The Division of General Administration, with 8 boards.

The Division of Foreign Missions, with 11 commissions.

The Division of Christian Education, having 25 agencies.

The full roster of the sixteen national organizations (listed on page 181 of the 1949 Year Book) is as follows:

International Convention of Disciples of Christ United Christian Missionary Society Pension Fund of Disciples of Christ Board of Higher Education of Disciples of Christ National Benevolent Association Association For the Promotion of Christian Unity National Association of State Secretaries National Evangelistic Association Christian Foundation European Evangelistic Society National City Christian Church Corporation Disciples of Christ Historical Society Brazil Christian Mission Southeastern Christian Assembly, Inc.

Unified Promotion If each of these national organizations has the bureaucracy and sub-organization that is apparent in the two we noted, that means that there are probably some four or five hundred societies, agencies, councils, foundations, commissions, boards, and bureaus now exercising ecclesiastical authority among the Disciples of Christ! They even have a "National Committee To Select Prayer Meeting Topics" each week for all of the Disciples' churches in the nation! Another Commission has charge of "Chaplaincy Endorsements" for the denomination; another is appointed to do a "Restudy of the Disciples of Christ," while still another is designated as a "Commission on Budgets and Promotional Relationships."

Warning For Christians

The Disciples of Christ, when they abandoned the simplicity of the New Testament pattern a hundred years ago, began to create for themselves a Frankenstein monster. Once started, there was no way to stop it. The denomination has had bitter and frightful battles within its own ranks as alarmed men have tried to stop or slow down the mushrooming, snowballing momentum of the rush toward totalitarian, authoritative ecclesiasticism. All in vain. The mighty juggernaut rolls on. Those who oppose it are brushed aside with contemptuous indifference.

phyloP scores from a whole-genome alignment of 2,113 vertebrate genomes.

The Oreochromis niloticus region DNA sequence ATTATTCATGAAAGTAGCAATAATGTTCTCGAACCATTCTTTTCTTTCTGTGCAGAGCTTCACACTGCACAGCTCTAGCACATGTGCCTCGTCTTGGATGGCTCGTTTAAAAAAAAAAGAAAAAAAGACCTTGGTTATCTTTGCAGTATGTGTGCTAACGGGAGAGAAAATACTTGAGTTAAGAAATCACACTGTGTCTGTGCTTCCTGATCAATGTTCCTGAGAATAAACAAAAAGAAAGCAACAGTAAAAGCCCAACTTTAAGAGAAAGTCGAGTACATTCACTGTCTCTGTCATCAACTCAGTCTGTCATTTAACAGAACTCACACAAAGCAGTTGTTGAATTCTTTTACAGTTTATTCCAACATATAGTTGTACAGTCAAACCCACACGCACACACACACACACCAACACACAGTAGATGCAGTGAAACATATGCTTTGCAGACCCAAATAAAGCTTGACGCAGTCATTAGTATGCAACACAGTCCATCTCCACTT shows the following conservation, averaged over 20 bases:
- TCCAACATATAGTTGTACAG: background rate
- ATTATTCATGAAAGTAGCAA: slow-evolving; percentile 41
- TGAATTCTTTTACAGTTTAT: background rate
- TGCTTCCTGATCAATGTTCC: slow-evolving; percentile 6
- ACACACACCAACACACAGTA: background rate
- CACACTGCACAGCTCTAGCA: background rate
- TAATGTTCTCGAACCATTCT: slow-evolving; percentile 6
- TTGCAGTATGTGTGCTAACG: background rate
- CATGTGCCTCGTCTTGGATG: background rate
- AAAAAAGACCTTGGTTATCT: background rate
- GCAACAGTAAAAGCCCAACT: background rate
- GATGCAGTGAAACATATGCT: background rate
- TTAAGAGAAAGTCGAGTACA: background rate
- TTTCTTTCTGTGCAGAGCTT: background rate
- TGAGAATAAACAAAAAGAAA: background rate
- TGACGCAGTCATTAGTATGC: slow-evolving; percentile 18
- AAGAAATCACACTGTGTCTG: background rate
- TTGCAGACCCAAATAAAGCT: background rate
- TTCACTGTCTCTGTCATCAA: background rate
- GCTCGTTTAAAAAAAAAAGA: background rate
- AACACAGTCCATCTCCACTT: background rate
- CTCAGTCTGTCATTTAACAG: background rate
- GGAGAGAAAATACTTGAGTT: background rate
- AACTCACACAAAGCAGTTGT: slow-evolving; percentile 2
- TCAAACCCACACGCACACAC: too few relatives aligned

Let faithful Christians take warning. Once "Institutionalism" begins to roll, there is no stopping place. The beginning seems innocent enough. It was certainly innocuous looking when it began a hundred years ago. Even some of the most careful Bible students who ever lived were not at first apprehensive of it—witness Benjamin Franklin and David Lipscomb. But once the principle of an organization separate and apart from the church to do the work of the church has been accepted, the direction of the movement is inevitable, and its final culmination is certain.

Some of the brethren in our day are making titanic efforts to get the churches to work through Benevolent Boards, separate and apart from the churches, to care for orphan children. Good men, who ought to know better, declare they are as willing to defend that practice as they would be to defend baptism against a Methodist preacher! Let the Disciples of Christ denomination be a horrible example . . . Beware! Beware!

— F. Y. T.